Please Go Away, Christmas Music
Marisa Iati | Wednesday, November 20, 2013
I really don’t want to hear any Christmas music yet, but it’s not for the reasons you might think.
It’s not that I don’t love turtle doves and partridges in pear trees as much as the next person (trust me, I do).
It’s not because most of the songs these days just remind me of how commercialized the season has become (even though it has).
It’s not even because Christmas music makes me anxious about everything I need to do before the holiday (although it does).
Every other year of my life that I can remember, I’ve listened to Christmas music before Thanksgiving. Way before Thanksgiving. Sometimes even before Halloween.
I never worried much about beckoning the holiday season too soon. How could it ever be too early for Christmas? But this year, I’m more hesitant to crank up the carols. Although I’m still itching to create an iTunes playlist consisting entirely of Josh Groban, Michael BublÃ© and Mannheim Steamroller, I’m doing my best to hold off for another week.
It’s hard, especially when my Pandora account insists on playing holiday-themed ads and I’ve already heard Mariah Carey’s “All I Want for Christmas Is You” blasting from a North Quad residence hall on a Friday afternoon. Christmas lights hang in the window of my friend’s dorm room, and the University has been sneakily decorating trees around campus for weeks. I’m not even going to pretend I don’t feel a slight twinge of joy every time I walk into Starbucks and see vibrant red bags of coffee grounds lining the shelves.
The truth is, I’m a sucker for Christmas. I live and breathe for the holiday season. I find myself wishing in June that it were already Christmastime, and I count down the months until it arrives. My obsession with all things even marginally related to Christmas is almost embarrassing.
This year, though, I’m not going to listen to Christmas music before Thanksgiving. I just won’t. And here’s why:
I’m trying to learn to recognize what’s wonderful about the average days. You know which days I mean – the ones when its too cold and maybe raining, and the dining hall isn’t serving anything good, and you have a paper due tomorrow, and you still haven’t gathered up the courage to ask that person to the SYR and now that you think about it, nothing particularly exciting at all has happened for a while.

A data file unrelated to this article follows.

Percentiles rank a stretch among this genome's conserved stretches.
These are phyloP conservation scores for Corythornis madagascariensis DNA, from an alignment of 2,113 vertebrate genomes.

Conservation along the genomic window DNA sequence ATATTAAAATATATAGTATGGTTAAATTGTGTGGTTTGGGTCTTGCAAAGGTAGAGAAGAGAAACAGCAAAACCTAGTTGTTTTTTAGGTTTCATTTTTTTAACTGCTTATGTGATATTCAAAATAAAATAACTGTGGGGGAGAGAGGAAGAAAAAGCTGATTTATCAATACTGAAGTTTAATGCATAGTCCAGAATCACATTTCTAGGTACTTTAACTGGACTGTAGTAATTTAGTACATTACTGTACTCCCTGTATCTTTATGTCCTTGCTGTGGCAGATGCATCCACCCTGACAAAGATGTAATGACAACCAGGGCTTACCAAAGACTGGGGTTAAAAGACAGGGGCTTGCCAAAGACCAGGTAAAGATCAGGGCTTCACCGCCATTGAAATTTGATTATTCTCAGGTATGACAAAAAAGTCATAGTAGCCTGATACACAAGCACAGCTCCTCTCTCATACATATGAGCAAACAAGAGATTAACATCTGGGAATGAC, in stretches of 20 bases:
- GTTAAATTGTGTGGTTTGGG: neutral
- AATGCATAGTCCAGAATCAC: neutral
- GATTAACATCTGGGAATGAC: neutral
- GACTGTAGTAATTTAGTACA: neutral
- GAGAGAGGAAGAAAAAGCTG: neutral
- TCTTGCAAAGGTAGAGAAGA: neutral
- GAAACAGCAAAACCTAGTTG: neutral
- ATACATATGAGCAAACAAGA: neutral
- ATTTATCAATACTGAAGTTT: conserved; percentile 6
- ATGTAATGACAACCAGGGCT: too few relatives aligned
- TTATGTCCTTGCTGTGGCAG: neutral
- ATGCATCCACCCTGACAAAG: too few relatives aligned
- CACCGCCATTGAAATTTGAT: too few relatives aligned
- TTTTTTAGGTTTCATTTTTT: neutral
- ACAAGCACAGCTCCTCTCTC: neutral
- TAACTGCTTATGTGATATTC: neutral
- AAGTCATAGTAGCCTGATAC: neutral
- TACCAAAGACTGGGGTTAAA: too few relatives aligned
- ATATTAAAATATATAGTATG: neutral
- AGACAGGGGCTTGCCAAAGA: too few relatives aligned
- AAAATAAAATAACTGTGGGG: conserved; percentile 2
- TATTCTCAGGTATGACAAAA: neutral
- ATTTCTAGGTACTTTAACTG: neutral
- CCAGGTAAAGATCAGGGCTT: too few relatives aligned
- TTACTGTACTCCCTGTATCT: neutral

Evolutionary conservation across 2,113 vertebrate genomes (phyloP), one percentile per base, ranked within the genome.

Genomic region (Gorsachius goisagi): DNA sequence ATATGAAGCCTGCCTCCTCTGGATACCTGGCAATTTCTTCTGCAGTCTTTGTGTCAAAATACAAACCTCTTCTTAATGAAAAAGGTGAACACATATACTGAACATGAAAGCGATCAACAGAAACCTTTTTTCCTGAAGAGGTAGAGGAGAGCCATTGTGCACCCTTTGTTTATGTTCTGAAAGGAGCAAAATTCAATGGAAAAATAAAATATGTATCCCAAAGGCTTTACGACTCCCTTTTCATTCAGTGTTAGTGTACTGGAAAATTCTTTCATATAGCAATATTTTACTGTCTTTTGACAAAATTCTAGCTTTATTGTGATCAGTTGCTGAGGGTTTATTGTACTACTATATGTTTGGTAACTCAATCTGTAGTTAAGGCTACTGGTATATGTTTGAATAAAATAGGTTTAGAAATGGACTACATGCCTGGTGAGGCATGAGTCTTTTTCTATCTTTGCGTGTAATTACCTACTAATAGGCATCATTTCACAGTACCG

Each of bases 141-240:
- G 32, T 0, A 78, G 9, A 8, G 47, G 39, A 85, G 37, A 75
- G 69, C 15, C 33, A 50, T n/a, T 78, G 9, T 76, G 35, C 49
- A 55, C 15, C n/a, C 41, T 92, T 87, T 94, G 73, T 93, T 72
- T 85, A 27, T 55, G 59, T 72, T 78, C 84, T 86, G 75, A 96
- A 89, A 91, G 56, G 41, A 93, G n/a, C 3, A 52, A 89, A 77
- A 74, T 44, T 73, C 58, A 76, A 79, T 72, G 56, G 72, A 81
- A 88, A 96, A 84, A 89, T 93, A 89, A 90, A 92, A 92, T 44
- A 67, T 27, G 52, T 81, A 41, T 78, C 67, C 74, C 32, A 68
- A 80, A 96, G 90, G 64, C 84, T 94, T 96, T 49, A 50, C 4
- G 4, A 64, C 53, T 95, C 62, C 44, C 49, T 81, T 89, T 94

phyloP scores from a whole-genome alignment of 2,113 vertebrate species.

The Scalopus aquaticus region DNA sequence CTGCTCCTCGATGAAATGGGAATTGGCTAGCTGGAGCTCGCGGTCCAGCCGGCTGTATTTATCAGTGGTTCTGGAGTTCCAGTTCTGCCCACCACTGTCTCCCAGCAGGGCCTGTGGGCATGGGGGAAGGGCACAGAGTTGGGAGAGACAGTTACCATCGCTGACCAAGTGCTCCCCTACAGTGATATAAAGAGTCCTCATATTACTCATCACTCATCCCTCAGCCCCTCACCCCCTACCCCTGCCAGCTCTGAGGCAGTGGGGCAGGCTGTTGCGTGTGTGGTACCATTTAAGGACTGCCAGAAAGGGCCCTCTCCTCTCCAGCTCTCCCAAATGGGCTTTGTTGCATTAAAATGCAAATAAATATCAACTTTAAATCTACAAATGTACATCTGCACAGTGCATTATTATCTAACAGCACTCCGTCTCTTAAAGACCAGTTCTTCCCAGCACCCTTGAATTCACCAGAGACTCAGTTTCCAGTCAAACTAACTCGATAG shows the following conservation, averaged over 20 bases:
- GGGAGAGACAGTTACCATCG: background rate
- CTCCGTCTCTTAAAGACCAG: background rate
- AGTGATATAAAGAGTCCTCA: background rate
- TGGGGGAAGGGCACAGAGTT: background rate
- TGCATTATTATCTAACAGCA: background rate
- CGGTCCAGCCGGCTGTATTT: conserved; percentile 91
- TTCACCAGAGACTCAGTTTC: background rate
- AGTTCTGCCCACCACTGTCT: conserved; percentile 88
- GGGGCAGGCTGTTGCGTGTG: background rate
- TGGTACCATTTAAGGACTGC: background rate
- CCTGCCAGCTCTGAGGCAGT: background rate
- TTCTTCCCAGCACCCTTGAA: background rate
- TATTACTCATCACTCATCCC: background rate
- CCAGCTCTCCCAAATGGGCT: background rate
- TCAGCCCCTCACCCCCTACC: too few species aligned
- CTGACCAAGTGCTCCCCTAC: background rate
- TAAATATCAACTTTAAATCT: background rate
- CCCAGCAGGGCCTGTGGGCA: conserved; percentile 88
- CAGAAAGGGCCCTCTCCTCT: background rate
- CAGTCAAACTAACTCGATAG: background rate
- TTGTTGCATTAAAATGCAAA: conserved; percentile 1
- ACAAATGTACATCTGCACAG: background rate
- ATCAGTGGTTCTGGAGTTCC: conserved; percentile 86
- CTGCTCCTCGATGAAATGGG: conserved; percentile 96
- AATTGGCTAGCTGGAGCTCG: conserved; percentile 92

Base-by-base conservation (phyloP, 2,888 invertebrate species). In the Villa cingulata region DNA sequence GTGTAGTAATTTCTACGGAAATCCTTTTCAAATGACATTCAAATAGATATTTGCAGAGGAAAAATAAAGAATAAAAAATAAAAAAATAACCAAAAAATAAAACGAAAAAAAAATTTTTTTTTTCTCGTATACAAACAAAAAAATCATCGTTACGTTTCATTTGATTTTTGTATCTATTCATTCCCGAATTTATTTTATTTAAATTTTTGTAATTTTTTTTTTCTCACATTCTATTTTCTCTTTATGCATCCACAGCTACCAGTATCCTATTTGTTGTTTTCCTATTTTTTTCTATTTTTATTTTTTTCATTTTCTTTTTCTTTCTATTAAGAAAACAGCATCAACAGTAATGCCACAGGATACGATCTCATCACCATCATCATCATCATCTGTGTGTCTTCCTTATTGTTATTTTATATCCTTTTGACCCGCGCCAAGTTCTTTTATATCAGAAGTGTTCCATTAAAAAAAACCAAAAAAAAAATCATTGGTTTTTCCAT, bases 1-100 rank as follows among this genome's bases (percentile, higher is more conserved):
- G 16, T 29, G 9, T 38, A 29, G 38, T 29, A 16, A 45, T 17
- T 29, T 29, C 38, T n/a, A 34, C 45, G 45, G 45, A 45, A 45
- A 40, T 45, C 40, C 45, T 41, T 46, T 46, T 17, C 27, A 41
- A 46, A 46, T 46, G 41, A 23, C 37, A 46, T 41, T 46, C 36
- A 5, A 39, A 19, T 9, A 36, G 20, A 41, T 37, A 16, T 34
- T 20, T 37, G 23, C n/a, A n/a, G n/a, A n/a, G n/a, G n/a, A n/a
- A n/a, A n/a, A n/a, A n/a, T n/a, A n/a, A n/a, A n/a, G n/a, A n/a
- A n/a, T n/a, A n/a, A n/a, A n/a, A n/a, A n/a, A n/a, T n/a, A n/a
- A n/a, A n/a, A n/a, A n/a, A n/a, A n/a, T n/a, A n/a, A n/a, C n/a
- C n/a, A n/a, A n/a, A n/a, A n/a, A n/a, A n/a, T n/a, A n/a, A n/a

In other words, the days that don’t belong to Christmastime.
During Christmastime, maybe it’s too cold and it’s raining and you’re hungry and stressed and wishing there were more hours in the day – but there are twinkling white lights and nativity scenes and peppermint hot chocolates and Christmas music. And those things make everything just swell, regardless of whatever else is going on in your life.
But I think we should be able to convince ourselves that everything is just swell on any given day, not just on the ones that fall between Thanksgiving and New Year’s. There is something oddly beautiful about those standard, run-of-the-mill days that have nothing particularly special about them. They’re completely blank slates on which joys and heartbreaks write themselves in unpredictable ways.
The uncertainty of what will come from average days is humbling, and I’m attempting to appreciate them for what they are. On regular days, there is no Christmas music to automatically make the world brighter, which forces us to look a little deeper to find what makes each day meaningful.
For me, holding off on Christmas music until Thanksgiving is a reminder to find beauty in ordinariness.
I’m not going to tell you to follow my lead by stowing away your Andrea Bocelli Christmas album for the next week. I’m just suggesting we enjoy the present moment, instead of always jumping ahead to the next exciting thing.
But when that next exciting thing arrives and Santa Claus’s sleigh rolls into Herald Square at the end of the Macy’s Thanksgiving Day Parade, you’d better believe I’ll be turning up the Christmas tunes.
So, to the Christmas music playlist to which I haven’t been showing any love, hang in there. I’m almost ready for you.
Contact Marisa Iati at [email protected]
The views expressed in this column are those of the author and not necessarily those of The Observer.